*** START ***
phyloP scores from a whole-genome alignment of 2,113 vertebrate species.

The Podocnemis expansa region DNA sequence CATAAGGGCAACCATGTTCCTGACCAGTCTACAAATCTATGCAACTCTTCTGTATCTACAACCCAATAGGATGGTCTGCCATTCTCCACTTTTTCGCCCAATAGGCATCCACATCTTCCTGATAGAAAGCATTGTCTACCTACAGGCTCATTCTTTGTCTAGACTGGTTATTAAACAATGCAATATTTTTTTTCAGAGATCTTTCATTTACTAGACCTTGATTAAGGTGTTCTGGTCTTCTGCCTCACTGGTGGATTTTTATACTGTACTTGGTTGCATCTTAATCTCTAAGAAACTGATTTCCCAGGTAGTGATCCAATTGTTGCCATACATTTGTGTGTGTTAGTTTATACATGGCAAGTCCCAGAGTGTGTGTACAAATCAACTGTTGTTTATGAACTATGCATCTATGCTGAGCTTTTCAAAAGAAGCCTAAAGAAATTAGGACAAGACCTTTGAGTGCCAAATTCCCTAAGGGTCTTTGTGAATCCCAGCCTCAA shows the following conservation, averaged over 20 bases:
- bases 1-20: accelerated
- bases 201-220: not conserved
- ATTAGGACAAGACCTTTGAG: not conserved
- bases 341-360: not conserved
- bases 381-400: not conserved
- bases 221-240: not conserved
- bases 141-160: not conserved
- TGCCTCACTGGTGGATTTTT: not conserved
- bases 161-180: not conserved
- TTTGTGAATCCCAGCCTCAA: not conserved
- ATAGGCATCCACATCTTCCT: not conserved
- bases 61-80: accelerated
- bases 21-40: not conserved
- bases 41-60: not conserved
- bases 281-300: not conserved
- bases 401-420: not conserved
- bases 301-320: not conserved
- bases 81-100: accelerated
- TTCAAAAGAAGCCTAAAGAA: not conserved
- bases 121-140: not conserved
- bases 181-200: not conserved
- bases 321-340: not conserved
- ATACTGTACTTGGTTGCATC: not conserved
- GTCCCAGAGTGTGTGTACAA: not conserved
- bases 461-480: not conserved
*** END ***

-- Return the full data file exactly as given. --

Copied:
phyloP scores from a whole-genome alignment of 2,113 vertebrate species.

The Podocnemis expansa region DNA sequence CATAAGGGCAACCATGTTCCTGACCAGTCTACAAATCTATGCAACTCTTCTGTATCTACAACCCAATAGGATGGTCTGCCATTCTCCACTTTTTCGCCCAATAGGCATCCACATCTTCCTGATAGAAAGCATTGTCTACCTACAGGCTCATTCTTTGTCTAGACTGGTTATTAAACAATGCAATATTTTTTTTCAGAGATCTTTCATTTACTAGACCTTGATTAAGGTGTTCTGGTCTTCTGCCTCACTGGTGGATTTTTATACTGTACTTGGTTGCATCTTAATCTCTAAGAAACTGATTTCCCAGGTAGTGATCCAATTGTTGCCATACATTTGTGTGTGTTAGTTTATACATGGCAAGTCCCAGAGTGTGTGTACAAATCAACTGTTGTTTATGAACTATGCATCTATGCTGAGCTTTTCAAAAGAAGCCTAAAGAAATTAGGACAAGACCTTTGAGTGCCAAATTCCCTAAGGGTCTTTGTGAATCCCAGCCTCAA shows the following conservation, averaged over 20 bases:
- bases 1-20: accelerated
- bases 201-220: not conserved
- ATTAGGACAAGACCTTTGAG: not conserved
- bases 341-360: not conserved
- bases 381-400: not conserved
- bases 221-240: not conserved
- bases 141-160: not conserved
- TGCCTCACTGGTGGATTTTT: not conserved
- bases 161-180: not conserved
- TTTGTGAATCCCAGCCTCAA: not conserved
- ATAGGCATCCACATCTTCCT: not conserved
- bases 61-80: accelerated
- bases 21-40: not conserved
- bases 41-60: not conserved
- bases 281-300: not conserved
- bases 401-420: not conserved
- bases 301-320: not conserved
- bases 81-100: accelerated
- TTCAAAAGAAGCCTAAAGAA: not conserved
- bases 121-140: not conserved
- bases 181-200: not conserved
- bases 321-340: not conserved
- ATACTGTACTTGGTTGCATC: not conserved
- GTCCCAGAGTGTGTGTACAA: not conserved
- bases 461-480: not conserved